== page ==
The entity is facing the highest level of water stress derived from the lack of rain, according to CONAGUA.
The lack of rain in the last two years has placed the state of Querétaro among the six states with the highest level of water stress, according to the National Water Commission (Conagua).
Although for 2023, Conagua’s forecast was for greater rainfall for Querétaro and the country, the truth is that there were two factors: the rains took a while to arrive and not in the expected proportions.
Especially in September, above-average rains are expected in the northwest of the country and below average in the northern and central regions.
According to the president of the Water Council of the state of Querétaro, Katia Reséndiz, this year’s forecasts and water reality have generated concern for the state of Querétaro.
“We are definitely in crisis, the state is number six suffering from water stress, compared to the 32 states of the Republic. There is a lot to do.”
For the president, water stress is due to the climate crisis at the country and world level, for which she considered it necessary to implement strategies for water training.
“Part of the climate crisis that we are experiencing has affected the issue of rain, the El Niño phenomenon, which is also something that occurred and caused us to be in crisis regarding the issue of rain and the state to suffer from greater drought.”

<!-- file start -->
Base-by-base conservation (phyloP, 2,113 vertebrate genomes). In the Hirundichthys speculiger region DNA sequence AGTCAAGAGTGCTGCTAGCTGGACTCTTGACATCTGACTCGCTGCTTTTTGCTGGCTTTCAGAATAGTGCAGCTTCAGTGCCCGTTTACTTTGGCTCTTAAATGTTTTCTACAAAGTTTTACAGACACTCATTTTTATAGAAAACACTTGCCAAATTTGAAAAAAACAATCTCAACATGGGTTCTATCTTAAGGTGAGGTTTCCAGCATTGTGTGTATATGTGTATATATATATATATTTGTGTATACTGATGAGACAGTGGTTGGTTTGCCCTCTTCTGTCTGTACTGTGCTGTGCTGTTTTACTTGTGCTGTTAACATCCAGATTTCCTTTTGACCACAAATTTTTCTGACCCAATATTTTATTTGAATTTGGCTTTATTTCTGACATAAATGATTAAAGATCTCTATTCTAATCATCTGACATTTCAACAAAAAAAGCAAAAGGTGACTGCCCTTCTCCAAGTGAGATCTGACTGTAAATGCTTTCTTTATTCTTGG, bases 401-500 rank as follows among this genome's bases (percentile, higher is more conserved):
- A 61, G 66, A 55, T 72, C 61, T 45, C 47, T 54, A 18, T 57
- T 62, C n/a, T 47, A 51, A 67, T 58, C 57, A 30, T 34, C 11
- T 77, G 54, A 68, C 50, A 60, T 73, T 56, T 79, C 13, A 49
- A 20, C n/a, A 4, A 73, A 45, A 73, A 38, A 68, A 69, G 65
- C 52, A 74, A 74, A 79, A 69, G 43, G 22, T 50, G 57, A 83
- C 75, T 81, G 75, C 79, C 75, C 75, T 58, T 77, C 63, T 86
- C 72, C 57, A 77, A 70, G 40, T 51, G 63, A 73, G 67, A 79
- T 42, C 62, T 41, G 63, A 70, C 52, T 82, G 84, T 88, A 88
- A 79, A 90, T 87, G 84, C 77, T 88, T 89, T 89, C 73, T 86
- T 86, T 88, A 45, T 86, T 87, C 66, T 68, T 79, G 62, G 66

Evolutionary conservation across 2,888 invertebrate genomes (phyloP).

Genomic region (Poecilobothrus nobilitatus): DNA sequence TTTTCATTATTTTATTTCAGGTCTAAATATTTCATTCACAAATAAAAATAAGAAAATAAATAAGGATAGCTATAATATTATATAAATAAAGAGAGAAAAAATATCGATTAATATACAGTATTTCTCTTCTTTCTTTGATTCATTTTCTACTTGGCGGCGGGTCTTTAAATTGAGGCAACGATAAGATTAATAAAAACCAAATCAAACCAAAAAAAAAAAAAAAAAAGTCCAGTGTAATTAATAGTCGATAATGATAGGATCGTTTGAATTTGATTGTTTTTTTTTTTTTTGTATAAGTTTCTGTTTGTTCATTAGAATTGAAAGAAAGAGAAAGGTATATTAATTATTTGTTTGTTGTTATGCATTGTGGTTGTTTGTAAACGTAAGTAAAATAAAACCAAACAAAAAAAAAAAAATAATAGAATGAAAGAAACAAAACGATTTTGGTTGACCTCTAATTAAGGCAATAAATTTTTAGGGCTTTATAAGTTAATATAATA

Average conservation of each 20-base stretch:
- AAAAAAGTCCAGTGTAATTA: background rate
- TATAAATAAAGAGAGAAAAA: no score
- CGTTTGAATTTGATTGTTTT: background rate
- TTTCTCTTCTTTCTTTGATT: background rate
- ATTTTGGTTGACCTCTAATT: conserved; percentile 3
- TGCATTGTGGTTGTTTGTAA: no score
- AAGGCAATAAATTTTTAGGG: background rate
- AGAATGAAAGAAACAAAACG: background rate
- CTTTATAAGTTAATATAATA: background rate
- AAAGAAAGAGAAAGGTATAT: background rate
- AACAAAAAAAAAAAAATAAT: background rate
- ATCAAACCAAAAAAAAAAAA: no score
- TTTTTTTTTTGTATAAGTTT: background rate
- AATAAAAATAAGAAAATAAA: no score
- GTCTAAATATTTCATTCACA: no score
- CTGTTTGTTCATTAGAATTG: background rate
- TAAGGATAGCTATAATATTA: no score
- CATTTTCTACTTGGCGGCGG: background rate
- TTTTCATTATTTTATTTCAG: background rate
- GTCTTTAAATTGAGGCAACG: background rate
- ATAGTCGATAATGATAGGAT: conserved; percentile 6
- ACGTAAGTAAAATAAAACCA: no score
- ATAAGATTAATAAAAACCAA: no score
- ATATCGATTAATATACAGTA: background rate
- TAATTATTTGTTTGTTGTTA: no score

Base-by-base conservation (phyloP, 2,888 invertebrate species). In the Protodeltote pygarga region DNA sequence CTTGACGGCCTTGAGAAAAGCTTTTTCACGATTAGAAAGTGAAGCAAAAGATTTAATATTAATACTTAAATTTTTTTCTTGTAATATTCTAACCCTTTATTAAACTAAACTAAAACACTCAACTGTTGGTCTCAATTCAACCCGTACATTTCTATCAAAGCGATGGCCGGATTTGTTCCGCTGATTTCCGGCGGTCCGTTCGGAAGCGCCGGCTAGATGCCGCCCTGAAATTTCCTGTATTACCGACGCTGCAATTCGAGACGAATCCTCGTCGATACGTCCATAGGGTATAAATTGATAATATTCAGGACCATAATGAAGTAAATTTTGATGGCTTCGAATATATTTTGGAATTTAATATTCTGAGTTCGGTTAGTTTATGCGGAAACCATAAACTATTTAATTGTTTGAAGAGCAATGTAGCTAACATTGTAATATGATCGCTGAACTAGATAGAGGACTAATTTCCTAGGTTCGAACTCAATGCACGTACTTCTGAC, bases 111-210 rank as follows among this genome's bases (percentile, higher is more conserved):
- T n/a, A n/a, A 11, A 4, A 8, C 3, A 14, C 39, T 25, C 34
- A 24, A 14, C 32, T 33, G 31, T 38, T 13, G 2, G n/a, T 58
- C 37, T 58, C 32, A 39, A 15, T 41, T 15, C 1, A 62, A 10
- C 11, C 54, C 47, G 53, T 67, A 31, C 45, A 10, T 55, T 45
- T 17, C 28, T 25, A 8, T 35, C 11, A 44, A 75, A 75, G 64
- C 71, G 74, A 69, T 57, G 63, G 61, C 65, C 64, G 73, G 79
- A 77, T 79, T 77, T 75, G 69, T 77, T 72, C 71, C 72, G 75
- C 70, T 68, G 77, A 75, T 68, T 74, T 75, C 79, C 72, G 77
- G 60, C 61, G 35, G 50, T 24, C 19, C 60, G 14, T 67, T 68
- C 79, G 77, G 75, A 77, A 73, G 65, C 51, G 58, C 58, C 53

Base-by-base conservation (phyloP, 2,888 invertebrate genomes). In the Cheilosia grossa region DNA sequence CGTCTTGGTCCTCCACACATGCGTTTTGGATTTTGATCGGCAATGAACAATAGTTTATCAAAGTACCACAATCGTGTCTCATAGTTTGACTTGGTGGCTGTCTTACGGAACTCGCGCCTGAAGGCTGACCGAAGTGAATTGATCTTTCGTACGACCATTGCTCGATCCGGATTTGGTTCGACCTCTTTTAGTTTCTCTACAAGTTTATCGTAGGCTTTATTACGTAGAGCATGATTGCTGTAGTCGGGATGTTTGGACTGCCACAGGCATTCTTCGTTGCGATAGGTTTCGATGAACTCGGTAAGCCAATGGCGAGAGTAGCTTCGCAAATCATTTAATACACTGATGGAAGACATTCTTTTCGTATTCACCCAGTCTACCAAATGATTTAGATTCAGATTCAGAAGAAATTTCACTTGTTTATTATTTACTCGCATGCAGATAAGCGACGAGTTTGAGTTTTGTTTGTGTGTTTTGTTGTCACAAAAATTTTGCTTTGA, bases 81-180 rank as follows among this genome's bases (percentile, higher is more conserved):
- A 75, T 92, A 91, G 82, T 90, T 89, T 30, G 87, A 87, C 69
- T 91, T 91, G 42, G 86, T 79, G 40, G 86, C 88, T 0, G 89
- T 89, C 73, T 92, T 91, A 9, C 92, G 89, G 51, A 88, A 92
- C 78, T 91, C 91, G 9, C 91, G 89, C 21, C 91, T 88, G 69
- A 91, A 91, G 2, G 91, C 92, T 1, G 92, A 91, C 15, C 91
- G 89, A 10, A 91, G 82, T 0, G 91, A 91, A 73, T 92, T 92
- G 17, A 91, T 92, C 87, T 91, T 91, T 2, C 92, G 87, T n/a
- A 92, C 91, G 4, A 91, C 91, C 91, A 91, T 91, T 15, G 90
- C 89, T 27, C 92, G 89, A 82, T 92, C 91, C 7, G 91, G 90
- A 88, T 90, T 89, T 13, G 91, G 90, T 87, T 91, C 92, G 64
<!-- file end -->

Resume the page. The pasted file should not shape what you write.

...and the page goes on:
Guaranteed water for human consumption, not for the primary sector
Although the Executive Member of the State Water Commission (CEA), Luis Alberto Vega Ricoy, assured that in Querétaro the dry season has already been overcome, the livestock and peasant sector does not have water for this and the following year.
For Katia Reséndiz, Querétaro’s commitment would have to go in the direction of reusing the treated water to send it to the crop fields and in some cases for livestock.
“The vision that is being had today, of investing more in water treatment is very healthy and that is what we are looking for. From the Water Advisory Council we are seeking to strengthen the state’s water policy.”
She even acknowledged that given the problem, some ranchers have already approached the CEA to look for alternatives, such as the reuse of water in crops and use in the livestock sector.
“All of this is being thought about, I tell you, outside the CEA, as part of the Advisory Council, but the CEA is innovating on this issue.”
In that sense, the Secretary of Agricultural Development, Rosendo Anaya Aguilar, recognized that the rains generated natural forage in the fields, but the most serious problem could arise the following year.
And the rainy season is in the final stretch and the Querétaro dams are around 10 and 12 percent, so they could dry out next year.
“We are practically already at the end of the rainy season and today we see that what has rained is minimal, very little. Really, the situation for farmers and ranchers is a little worrying.”
One of the dams with the highest level, Jalpan, with around 30 percent, for the first time in 45 years the Irrigation Unit consumed the five million cubic meters allowed and will no longer be able to extract more water, only what is necessary for the human consumption.
The forced decision was made on September 2, which will prevent the planting of vegetables in the region, since it is the only body of water that supplies the primary sector.
“There is simply no time here, it is not something predictable that we are going to last three months, four months. Simply the people who were thinking of planting, either they no longer do it or they put themselves at risk, there is no time, there is no date, we depend on the rains arriving,” stated Antero Rodríguez, head of the Irrigation Unit in Jalpan.
Source: AM Queretaro